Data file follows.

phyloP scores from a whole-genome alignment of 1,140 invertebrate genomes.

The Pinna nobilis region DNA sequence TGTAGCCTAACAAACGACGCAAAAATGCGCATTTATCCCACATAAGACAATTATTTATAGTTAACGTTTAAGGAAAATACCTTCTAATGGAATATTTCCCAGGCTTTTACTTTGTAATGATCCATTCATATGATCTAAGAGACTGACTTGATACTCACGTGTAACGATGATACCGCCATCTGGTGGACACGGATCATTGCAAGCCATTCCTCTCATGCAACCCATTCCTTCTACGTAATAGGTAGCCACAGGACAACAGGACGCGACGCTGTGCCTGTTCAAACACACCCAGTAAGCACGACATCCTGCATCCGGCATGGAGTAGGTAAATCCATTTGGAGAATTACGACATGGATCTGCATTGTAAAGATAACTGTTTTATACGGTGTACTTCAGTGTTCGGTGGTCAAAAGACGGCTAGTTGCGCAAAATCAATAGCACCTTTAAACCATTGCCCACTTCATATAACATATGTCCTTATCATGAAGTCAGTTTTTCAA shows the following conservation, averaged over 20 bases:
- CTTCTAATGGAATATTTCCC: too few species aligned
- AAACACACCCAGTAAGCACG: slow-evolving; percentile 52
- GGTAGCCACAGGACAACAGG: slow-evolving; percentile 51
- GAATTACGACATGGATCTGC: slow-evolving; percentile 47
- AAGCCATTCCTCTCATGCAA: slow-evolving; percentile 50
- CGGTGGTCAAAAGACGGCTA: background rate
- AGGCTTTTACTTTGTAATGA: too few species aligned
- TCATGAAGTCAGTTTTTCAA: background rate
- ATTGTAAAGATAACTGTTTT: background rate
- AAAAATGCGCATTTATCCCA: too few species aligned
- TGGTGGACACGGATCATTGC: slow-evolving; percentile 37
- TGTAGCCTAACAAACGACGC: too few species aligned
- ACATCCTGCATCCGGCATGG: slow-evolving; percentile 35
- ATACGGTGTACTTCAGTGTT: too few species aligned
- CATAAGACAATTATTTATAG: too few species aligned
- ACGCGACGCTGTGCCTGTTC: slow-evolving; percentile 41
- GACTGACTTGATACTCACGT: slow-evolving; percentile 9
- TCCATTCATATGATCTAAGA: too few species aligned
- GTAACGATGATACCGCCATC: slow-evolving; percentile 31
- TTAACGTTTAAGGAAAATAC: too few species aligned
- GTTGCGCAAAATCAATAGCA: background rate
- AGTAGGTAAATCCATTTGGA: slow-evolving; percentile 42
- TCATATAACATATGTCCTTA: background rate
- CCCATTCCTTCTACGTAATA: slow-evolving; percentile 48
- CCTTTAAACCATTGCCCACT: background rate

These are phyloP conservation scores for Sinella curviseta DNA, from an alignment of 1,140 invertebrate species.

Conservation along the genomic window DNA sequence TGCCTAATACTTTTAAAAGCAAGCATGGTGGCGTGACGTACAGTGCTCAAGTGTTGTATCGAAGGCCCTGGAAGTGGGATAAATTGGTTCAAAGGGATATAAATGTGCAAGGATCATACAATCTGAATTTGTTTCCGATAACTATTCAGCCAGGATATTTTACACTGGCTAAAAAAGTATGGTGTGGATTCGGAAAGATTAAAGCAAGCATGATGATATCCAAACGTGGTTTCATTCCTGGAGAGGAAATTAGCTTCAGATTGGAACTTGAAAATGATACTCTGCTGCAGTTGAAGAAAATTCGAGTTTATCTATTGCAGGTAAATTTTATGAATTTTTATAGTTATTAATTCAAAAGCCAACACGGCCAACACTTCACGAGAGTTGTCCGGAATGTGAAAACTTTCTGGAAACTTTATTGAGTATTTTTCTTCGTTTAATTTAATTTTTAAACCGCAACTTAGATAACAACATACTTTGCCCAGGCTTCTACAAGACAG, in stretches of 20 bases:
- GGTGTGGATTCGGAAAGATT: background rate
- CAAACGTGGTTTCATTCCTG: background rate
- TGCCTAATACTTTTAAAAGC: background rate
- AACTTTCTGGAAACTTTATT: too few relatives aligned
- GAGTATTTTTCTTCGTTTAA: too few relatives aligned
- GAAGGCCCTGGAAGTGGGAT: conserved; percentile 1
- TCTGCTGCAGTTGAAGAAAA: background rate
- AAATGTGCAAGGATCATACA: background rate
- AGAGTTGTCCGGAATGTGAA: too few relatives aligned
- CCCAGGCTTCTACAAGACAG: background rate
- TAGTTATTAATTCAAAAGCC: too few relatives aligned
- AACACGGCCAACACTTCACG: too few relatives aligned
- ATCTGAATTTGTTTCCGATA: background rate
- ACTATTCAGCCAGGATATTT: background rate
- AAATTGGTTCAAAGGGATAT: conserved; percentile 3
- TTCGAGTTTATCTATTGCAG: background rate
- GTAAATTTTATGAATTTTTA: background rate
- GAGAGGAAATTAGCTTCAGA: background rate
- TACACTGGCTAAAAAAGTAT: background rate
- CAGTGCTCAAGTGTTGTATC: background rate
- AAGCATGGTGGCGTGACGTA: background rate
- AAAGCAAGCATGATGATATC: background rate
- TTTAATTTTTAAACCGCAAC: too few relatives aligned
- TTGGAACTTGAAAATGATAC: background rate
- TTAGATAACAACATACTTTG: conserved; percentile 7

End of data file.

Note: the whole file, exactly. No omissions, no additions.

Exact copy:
phyloP scores from a whole-genome alignment of 1,140 invertebrate genomes.

The Pinna nobilis region DNA sequence TGTAGCCTAACAAACGACGCAAAAATGCGCATTTATCCCACATAAGACAATTATTTATAGTTAACGTTTAAGGAAAATACCTTCTAATGGAATATTTCCCAGGCTTTTACTTTGTAATGATCCATTCATATGATCTAAGAGACTGACTTGATACTCACGTGTAACGATGATACCGCCATCTGGTGGACACGGATCATTGCAAGCCATTCCTCTCATGCAACCCATTCCTTCTACGTAATAGGTAGCCACAGGACAACAGGACGCGACGCTGTGCCTGTTCAAACACACCCAGTAAGCACGACATCCTGCATCCGGCATGGAGTAGGTAAATCCATTTGGAGAATTACGACATGGATCTGCATTGTAAAGATAACTGTTTTATACGGTGTACTTCAGTGTTCGGTGGTCAAAAGACGGCTAGTTGCGCAAAATCAATAGCACCTTTAAACCATTGCCCACTTCATATAACATATGTCCTTATCATGAAGTCAGTTTTTCAA shows the following conservation, averaged over 20 bases:
- CTTCTAATGGAATATTTCCC: too few species aligned
- AAACACACCCAGTAAGCACG: slow-evolving; percentile 52
- GGTAGCCACAGGACAACAGG: slow-evolving; percentile 51
- GAATTACGACATGGATCTGC: slow-evolving; percentile 47
- AAGCCATTCCTCTCATGCAA: slow-evolving; percentile 50
- CGGTGGTCAAAAGACGGCTA: background rate
- AGGCTTTTACTTTGTAATGA: too few species aligned
- TCATGAAGTCAGTTTTTCAA: background rate
- ATTGTAAAGATAACTGTTTT: background rate
- AAAAATGCGCATTTATCCCA: too few species aligned
- TGGTGGACACGGATCATTGC: slow-evolving; percentile 37
- TGTAGCCTAACAAACGACGC: too few species aligned
- ACATCCTGCATCCGGCATGG: slow-evolving; percentile 35
- ATACGGTGTACTTCAGTGTT: too few species aligned
- CATAAGACAATTATTTATAG: too few species aligned
- ACGCGACGCTGTGCCTGTTC: slow-evolving; percentile 41
- GACTGACTTGATACTCACGT: slow-evolving; percentile 9
- TCCATTCATATGATCTAAGA: too few species aligned
- GTAACGATGATACCGCCATC: slow-evolving; percentile 31
- TTAACGTTTAAGGAAAATAC: too few species aligned
- GTTGCGCAAAATCAATAGCA: background rate
- AGTAGGTAAATCCATTTGGA: slow-evolving; percentile 42
- TCATATAACATATGTCCTTA: background rate
- CCCATTCCTTCTACGTAATA: slow-evolving; percentile 48
- CCTTTAAACCATTGCCCACT: background rate

These are phyloP conservation scores for Sinella curviseta DNA, from an alignment of 1,140 invertebrate species.

Conservation along the genomic window DNA sequence TGCCTAATACTTTTAAAAGCAAGCATGGTGGCGTGACGTACAGTGCTCAAGTGTTGTATCGAAGGCCCTGGAAGTGGGATAAATTGGTTCAAAGGGATATAAATGTGCAAGGATCATACAATCTGAATTTGTTTCCGATAACTATTCAGCCAGGATATTTTACACTGGCTAAAAAAGTATGGTGTGGATTCGGAAAGATTAAAGCAAGCATGATGATATCCAAACGTGGTTTCATTCCTGGAGAGGAAATTAGCTTCAGATTGGAACTTGAAAATGATACTCTGCTGCAGTTGAAGAAAATTCGAGTTTATCTATTGCAGGTAAATTTTATGAATTTTTATAGTTATTAATTCAAAAGCCAACACGGCCAACACTTCACGAGAGTTGTCCGGAATGTGAAAACTTTCTGGAAACTTTATTGAGTATTTTTCTTCGTTTAATTTAATTTTTAAACCGCAACTTAGATAACAACATACTTTGCCCAGGCTTCTACAAGACAG, in stretches of 20 bases:
- GGTGTGGATTCGGAAAGATT: background rate
- CAAACGTGGTTTCATTCCTG: background rate
- TGCCTAATACTTTTAAAAGC: background rate
- AACTTTCTGGAAACTTTATT: too few relatives aligned
- GAGTATTTTTCTTCGTTTAA: too few relatives aligned
- GAAGGCCCTGGAAGTGGGAT: conserved; percentile 1
- TCTGCTGCAGTTGAAGAAAA: background rate
- AAATGTGCAAGGATCATACA: background rate
- AGAGTTGTCCGGAATGTGAA: too few relatives aligned
- CCCAGGCTTCTACAAGACAG: background rate
- TAGTTATTAATTCAAAAGCC: too few relatives aligned
- AACACGGCCAACACTTCACG: too few relatives aligned
- ATCTGAATTTGTTTCCGATA: background rate
- ACTATTCAGCCAGGATATTT: background rate
- AAATTGGTTCAAAGGGATAT: conserved; percentile 3
- TTCGAGTTTATCTATTGCAG: background rate
- GTAAATTTTATGAATTTTTA: background rate
- GAGAGGAAATTAGCTTCAGA: background rate
- TACACTGGCTAAAAAAGTAT: background rate
- CAGTGCTCAAGTGTTGTATC: background rate
- AAGCATGGTGGCGTGACGTA: background rate
- AAAGCAAGCATGATGATATC: background rate
- TTTAATTTTTAAACCGCAAC: too few relatives aligned
- TTGGAACTTGAAAATGATAC: background rate
- TTAGATAACAACATACTTTG: conserved; percentile 7